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From: Alan \"Uncle Al\" Schwartz <>
Newsgroups: sci.chem
Subject: Re: Need advice re:Halocarbons or like materials
Date: 13 Apr 1996 14:12:30 GMT (Don Green) wrote:
> (INOVEX GmbH) wrote:
>>.. Have you ever thought on supercritical CO2 ? It is non toxic (?) , the
>>technology is very well known
>> and  it is cheap. --- 
>>It is depending on your application ! an extraction or solvation proces is
>>easily done with SC- CO2..
>>It is possible to "immitate" all  solvent polaryties with C02 ! 
>WHAT is Supercritical CO2?
>How does one obtain Supercritical CO2?  

You take CO2, introduce a sufficient quantity into a stout sealed vessel, 
and warm above its 304.14 K critical temp.

The first part of the fun is that above the critical temperature a 
meniscus does not exist.  You have a fluid whose density (primary solvent 
and physical properties) depends only upon the pressure (critical 
pressure of 7.7.375 MPA).  Thus you can dial in properties by controlling 
pressure and co-solvents (like methanol or fluorinated surfactants).  the 
patter goes that CO2 is something your planet needs anyway, unless you 
get research grants about the Greenhouse Effect, and at the end you just 
open the valve and there is your stuff waiting for you.  Supercritical 
N20, and water are also popular.

The second part of the fun is that above the critical temperature, a 
Joule-Thompson expansion won't give you anything but gas phase.  Thus a 
ruptured CO2 tank is pretty exciting, but most of what you get after the 
initital pop is solid Dry Ice.  A ruptured supercritical reactor is 100% 
gas phase - blast wave plus shrapnel.  Whatever economies of solvent 
removal are hallucinated, one still must compress the CO2.  This is an 
expensive sponge for non-recoverable energy.  Your reaction vessels must 
be heavily overdesigned or in armored blast enclosures.  You will also 
need overpressure vents (and woe unto you if the diaphragm ruptures for 
good or ill and you emit a visible plume - starts with a $10,000 fine).

This is called "Environmentalism."

Alan "Uncle Al" Schwartz  ("zero" before "@")          (naughty beyond measure;
"Quis custudiet ipsos custodes?"  The Net!     funny beyond endurance)

Newsgroups: sci.chem
From: (Bruce Hamilton)
Subject: Supercritical Extraction - was Re: Help Needed - Pine Oil Extraction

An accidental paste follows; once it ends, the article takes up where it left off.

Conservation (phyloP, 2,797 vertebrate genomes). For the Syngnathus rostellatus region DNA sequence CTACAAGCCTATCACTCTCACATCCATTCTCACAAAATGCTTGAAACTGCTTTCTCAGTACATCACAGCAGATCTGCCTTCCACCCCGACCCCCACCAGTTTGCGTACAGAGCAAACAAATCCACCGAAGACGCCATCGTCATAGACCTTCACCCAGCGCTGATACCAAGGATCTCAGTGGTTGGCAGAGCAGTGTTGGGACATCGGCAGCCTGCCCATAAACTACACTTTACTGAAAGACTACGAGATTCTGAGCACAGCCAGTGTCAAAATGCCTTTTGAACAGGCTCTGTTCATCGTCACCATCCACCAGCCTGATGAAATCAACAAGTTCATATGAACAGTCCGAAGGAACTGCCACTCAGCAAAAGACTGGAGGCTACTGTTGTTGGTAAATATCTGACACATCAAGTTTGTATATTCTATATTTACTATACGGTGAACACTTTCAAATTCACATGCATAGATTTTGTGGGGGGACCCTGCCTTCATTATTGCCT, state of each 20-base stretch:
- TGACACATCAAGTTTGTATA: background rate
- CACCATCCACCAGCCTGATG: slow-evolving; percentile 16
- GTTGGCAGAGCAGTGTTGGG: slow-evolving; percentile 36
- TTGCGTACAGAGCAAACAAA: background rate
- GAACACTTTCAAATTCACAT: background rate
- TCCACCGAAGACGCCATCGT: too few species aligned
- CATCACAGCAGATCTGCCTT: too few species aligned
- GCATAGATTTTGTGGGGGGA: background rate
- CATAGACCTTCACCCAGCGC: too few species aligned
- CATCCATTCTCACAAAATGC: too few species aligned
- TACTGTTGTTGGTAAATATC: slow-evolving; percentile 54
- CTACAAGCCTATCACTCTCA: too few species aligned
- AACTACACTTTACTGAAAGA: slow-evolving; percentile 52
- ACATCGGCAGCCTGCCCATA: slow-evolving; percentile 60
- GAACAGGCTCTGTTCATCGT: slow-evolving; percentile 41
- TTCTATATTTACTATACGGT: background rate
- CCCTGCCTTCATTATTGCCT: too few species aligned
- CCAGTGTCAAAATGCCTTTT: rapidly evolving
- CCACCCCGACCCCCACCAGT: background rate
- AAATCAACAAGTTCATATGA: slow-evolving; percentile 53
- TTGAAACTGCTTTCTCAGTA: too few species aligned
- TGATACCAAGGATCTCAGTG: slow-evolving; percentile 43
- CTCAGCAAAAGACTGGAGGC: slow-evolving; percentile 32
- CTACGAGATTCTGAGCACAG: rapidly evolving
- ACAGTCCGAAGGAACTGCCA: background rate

Date: Fri, 5 Jul 1996 07:35:44 LOCAL

In article <> (INOVEX GmbH) writes:

>Probably with the method : SUPER  CRITICAL FLUID EXTRACTION, you 
>could safely (= enviromentaly) extract any charged compound from a matrix. 
>... You would need : CO2 an SFE Apparatus, ( ask Applied Separations PA) 

Absolute nonsense!. Given the low value of pine oil, and the high
moisture content of wood, supercritical CO2 would be a totally
uneconomic process. CO2 SFE is appropriate for products that
are almost anhydrous, and are of relatively high value. The cost 
of the plant precludes substitution for many "common" applications, 
unless a high value is placed on being solvent residue-free. There
are few applications where products that cost $/kg can be
competitively extracted by supercritical fluids. We have 4 SFE
plants, the largest with a 75 litre capacity, and probably design
and produce some of the lowest-cost, large capacity, SFE plants
in the world.  Incidently, supercritical CO2 behaves more like 
hexane - it extracts non-polar material - not charged species,
entrainers have to be added to extract polar species economically.
There are many good applications for SFE, but replacing cheap
processes making cheap products isn't one.

Pine oil is obtained from pinus palustris and other species by 
several methods, such as solvent extraction followed by steam 
distillation, or just steam distillation alone, or destructive  
distillation of the wood. Any chemical process text should give 
you the details.

               Bruce Hamilton

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